The operative procedure involved a lateral position with a modified Hardinge approach. The head was carefully extracted and sized. The proximal femur was the prepared for the Charnley stem. A reduction was tried with the trial prosthesis. Cementation of the stem was then carried out in the conventional method (CMW 1 with gentamycin). An appropriate size Hastings bipolar system was then snapped on the Charnley head and the assembly was then reduced. Stability was checked and wound closed in layer over drains. Post-operatively patients were mobilized after 48-72 hours (depending upon pain relief) with a walker frame. Patients were encouraged to take full weight on the operated side and graduated to a walking stick by end of 3 rd week. The duration of stay in the hospital was 11 days on average (5 to 22 days). Serial visits were planned on the 2 nd week, 1 st , 3 rd month and yearly with fresh radiographs.


   Results Top


Of the 106 patients 34 had died or were lost to follow-up leaving 72 surviving patients. All 72 patients were reviewed on an average of 32 months. Grading was carried out using a modified Harris hip score. Radiological findings were separately noted as per Lausten et al [1] . Overall results were excellent in 23 [Figure 2], good in 33, fair in 9 and poor in 7 patients. Medical complications were deep vein thrombosis in 18 (16 distal, 2 proximal), pulmonary embolism in one and cardio vascular accident in 3 patients. Superficial infection occurred in 4 and deep infection in one patient. Stem loosening was seen in one patient.


   Discussion Top


The aim of replacement surgery in transcervical fracture neck femur is early return to daily activities. This is particularly applicable to the elderly age group where complications need to be prevented. The objective of the Charnley- Hasting bipolar hybrid system was to allow early and full mobilization in the immediate postoperative period and to maintain a balance between mobility and stability. The long-term benefits would be a reduced incidence of acetabular erosion and prevention of stem loosening and subsequent pain. Most of our patients were mobilized with weight bearing within the 72 hours postoperative period. Delay if at all was due to medical reasons. There were two cases of intraprosthetic dislocation. Both required open reduction but went on to have repeat dislocations. One of which was revised to a Charnley's low friction arhtroplasty with a long posterior wall cup design. The other underwent a Girdlestone arthroplasty. Overall the stability obtained was good. Rae and Paton were the first to report 3 cases of dislocation with this system 2 . They attributed it to the lack of a locking mechanism and the ease with which it was possible to lever the head out of the socket with the neck abutting the edge of the cup. In most of the cases the range of motion was good. Whether the prosthesis behaves as a unipolar or bipolar is debatable. Hodgkinson et all showed in 82.6% cases the hybrid behaved as a bipolar [3] . Gaine et al had a 70 to 80% intraprosthetic motion in flexion extension in weight bearing [4] . They also found some variation in motion in weight and non-weight bearing modes. Contrary to these findings we could not demonstrate any intraprosthetic (bipolar) movement in the non weight-bearing mode. A few cases showed some motion in the early phase. This may alter if examined in the weight-bearing mode. Hodgkinson et all demonstrated similar findings 3 . In Chen's series the original Hasting system did not demonstrate any bipolar motion [5] .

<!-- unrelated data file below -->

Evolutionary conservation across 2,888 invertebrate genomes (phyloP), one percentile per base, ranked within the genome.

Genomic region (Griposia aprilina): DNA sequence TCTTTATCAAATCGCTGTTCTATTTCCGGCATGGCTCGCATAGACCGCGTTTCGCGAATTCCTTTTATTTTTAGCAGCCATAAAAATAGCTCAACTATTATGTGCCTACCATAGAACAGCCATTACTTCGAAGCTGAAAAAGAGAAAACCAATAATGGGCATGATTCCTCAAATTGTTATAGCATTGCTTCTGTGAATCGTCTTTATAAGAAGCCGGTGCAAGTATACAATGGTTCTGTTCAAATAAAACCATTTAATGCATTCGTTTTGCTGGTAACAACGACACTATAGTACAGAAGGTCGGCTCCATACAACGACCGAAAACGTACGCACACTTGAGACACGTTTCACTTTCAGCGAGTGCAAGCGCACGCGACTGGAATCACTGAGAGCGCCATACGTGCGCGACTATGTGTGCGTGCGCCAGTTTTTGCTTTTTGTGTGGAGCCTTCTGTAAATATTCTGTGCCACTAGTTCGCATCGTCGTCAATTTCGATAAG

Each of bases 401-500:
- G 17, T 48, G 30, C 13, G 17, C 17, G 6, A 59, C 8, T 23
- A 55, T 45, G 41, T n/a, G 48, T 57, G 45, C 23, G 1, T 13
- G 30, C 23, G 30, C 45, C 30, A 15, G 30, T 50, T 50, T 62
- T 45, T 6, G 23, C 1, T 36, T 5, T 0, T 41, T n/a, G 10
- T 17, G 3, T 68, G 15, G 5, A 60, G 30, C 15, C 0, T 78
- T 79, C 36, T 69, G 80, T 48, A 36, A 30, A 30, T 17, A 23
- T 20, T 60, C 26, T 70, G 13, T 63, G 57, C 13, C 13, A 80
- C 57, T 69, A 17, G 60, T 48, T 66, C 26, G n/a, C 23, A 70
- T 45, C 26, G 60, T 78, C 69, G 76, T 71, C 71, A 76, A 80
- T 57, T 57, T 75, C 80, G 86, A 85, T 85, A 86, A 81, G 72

We are unable to comment upon long term acetabular erosion due to relative short follow up. None of our cases showed any signs of early erosion. Probable the best method for evaluation would be stereophotogrammetry [6] . We had an overall 78% excellent to good result. These are similar to Rae [2] but less than 96% of Benterud et al [7],[8] . Most of the series including the present have used the hybrid system in the elderly aged patients. The associated medical conditions remained the major cause for poor result. We have had 32% mortality at follow up.